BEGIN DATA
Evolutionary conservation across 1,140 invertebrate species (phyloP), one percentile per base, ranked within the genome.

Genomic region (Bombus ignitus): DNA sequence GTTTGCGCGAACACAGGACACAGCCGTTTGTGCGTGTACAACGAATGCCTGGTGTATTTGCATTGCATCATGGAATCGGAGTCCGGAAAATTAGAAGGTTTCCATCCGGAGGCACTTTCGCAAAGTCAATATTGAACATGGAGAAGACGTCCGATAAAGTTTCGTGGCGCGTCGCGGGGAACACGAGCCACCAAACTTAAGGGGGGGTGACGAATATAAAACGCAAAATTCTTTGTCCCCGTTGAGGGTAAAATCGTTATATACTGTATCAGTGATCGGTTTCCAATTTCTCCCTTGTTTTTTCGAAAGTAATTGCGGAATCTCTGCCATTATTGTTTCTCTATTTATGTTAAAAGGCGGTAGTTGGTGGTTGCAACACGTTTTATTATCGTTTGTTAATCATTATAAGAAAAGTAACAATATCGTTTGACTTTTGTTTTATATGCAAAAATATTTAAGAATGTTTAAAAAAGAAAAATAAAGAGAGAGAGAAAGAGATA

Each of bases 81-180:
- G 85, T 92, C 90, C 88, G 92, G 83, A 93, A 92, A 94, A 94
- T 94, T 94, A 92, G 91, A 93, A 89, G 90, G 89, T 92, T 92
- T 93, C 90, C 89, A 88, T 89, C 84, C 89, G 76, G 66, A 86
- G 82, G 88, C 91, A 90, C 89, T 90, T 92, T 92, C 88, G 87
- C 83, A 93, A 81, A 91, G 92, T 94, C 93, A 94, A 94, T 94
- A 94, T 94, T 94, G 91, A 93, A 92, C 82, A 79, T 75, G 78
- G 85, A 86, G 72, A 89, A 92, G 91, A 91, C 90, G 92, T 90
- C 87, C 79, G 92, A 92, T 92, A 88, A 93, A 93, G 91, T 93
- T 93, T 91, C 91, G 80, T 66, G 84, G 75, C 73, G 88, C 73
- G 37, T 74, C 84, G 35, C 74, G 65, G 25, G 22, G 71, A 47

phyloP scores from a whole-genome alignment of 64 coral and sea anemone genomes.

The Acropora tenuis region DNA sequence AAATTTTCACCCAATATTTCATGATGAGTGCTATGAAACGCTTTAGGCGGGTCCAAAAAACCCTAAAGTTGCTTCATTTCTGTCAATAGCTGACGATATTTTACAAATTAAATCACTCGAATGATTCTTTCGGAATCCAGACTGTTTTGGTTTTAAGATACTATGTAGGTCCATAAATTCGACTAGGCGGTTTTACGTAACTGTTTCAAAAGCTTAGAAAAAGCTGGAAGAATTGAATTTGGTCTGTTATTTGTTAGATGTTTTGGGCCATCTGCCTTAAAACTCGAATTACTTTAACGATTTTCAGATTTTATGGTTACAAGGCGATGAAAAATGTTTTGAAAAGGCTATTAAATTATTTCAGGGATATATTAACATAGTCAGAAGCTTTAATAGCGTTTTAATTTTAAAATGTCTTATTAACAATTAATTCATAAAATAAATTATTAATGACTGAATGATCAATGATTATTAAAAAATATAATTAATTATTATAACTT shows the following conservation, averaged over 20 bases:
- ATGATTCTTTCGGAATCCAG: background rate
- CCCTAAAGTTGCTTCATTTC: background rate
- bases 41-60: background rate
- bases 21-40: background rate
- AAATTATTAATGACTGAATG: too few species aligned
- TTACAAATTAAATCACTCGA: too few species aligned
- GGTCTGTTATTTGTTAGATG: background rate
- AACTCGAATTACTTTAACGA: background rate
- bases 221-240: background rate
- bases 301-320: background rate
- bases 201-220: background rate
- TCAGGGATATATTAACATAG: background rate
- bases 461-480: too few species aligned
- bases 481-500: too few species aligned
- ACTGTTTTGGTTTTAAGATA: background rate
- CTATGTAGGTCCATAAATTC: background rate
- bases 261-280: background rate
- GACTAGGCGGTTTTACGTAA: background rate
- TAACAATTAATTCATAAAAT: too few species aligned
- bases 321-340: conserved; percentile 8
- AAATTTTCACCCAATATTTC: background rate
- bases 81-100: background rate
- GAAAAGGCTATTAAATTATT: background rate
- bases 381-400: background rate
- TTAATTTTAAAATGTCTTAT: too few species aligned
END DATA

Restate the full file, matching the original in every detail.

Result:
Evolutionary conservation across 1,140 invertebrate species (phyloP), one percentile per base, ranked within the genome.

Genomic region (Bombus ignitus): DNA sequence GTTTGCGCGAACACAGGACACAGCCGTTTGTGCGTGTACAACGAATGCCTGGTGTATTTGCATTGCATCATGGAATCGGAGTCCGGAAAATTAGAAGGTTTCCATCCGGAGGCACTTTCGCAAAGTCAATATTGAACATGGAGAAGACGTCCGATAAAGTTTCGTGGCGCGTCGCGGGGAACACGAGCCACCAAACTTAAGGGGGGGTGACGAATATAAAACGCAAAATTCTTTGTCCCCGTTGAGGGTAAAATCGTTATATACTGTATCAGTGATCGGTTTCCAATTTCTCCCTTGTTTTTTCGAAAGTAATTGCGGAATCTCTGCCATTATTGTTTCTCTATTTATGTTAAAAGGCGGTAGTTGGTGGTTGCAACACGTTTTATTATCGTTTGTTAATCATTATAAGAAAAGTAACAATATCGTTTGACTTTTGTTTTATATGCAAAAATATTTAAGAATGTTTAAAAAAGAAAAATAAAGAGAGAGAGAAAGAGATA

Each of bases 81-180:
- G 85, T 92, C 90, C 88, G 92, G 83, A 93, A 92, A 94, A 94
- T 94, T 94, A 92, G 91, A 93, A 89, G 90, G 89, T 92, T 92
- T 93, C 90, C 89, A 88, T 89, C 84, C 89, G 76, G 66, A 86
- G 82, G 88, C 91, A 90, C 89, T 90, T 92, T 92, C 88, G 87
- C 83, A 93, A 81, A 91, G 92, T 94, C 93, A 94, A 94, T 94
- A 94, T 94, T 94, G 91, A 93, A 92, C 82, A 79, T 75, G 78
- G 85, A 86, G 72, A 89, A 92, G 91, A 91, C 90, G 92, T 90
- C 87, C 79, G 92, A 92, T 92, A 88, A 93, A 93, G 91, T 93
- T 93, T 91, C 91, G 80, T 66, G 84, G 75, C 73, G 88, C 73
- G 37, T 74, C 84, G 35, C 74, G 65, G 25, G 22, G 71, A 47

phyloP scores from a whole-genome alignment of 64 coral and sea anemone genomes.

The Acropora tenuis region DNA sequence AAATTTTCACCCAATATTTCATGATGAGTGCTATGAAACGCTTTAGGCGGGTCCAAAAAACCCTAAAGTTGCTTCATTTCTGTCAATAGCTGACGATATTTTACAAATTAAATCACTCGAATGATTCTTTCGGAATCCAGACTGTTTTGGTTTTAAGATACTATGTAGGTCCATAAATTCGACTAGGCGGTTTTACGTAACTGTTTCAAAAGCTTAGAAAAAGCTGGAAGAATTGAATTTGGTCTGTTATTTGTTAGATGTTTTGGGCCATCTGCCTTAAAACTCGAATTACTTTAACGATTTTCAGATTTTATGGTTACAAGGCGATGAAAAATGTTTTGAAAAGGCTATTAAATTATTTCAGGGATATATTAACATAGTCAGAAGCTTTAATAGCGTTTTAATTTTAAAATGTCTTATTAACAATTAATTCATAAAATAAATTATTAATGACTGAATGATCAATGATTATTAAAAAATATAATTAATTATTATAACTT shows the following conservation, averaged over 20 bases:
- ATGATTCTTTCGGAATCCAG: background rate
- CCCTAAAGTTGCTTCATTTC: background rate
- bases 41-60: background rate
- bases 21-40: background rate
- AAATTATTAATGACTGAATG: too few species aligned
- TTACAAATTAAATCACTCGA: too few species aligned
- GGTCTGTTATTTGTTAGATG: background rate
- AACTCGAATTACTTTAACGA: background rate
- bases 221-240: background rate
- bases 301-320: background rate
- bases 201-220: background rate
- TCAGGGATATATTAACATAG: background rate
- bases 461-480: too few species aligned
- bases 481-500: too few species aligned
- ACTGTTTTGGTTTTAAGATA: background rate
- CTATGTAGGTCCATAAATTC: background rate
- bases 261-280: background rate
- GACTAGGCGGTTTTACGTAA: background rate
- TAACAATTAATTCATAAAAT: too few species aligned
- bases 321-340: conserved; percentile 8
- AAATTTTCACCCAATATTTC: background rate
- bases 81-100: background rate
- GAAAAGGCTATTAAATTATT: background rate
- bases 381-400: background rate
- TTAATTTTAAAATGTCTTAT: too few species aligned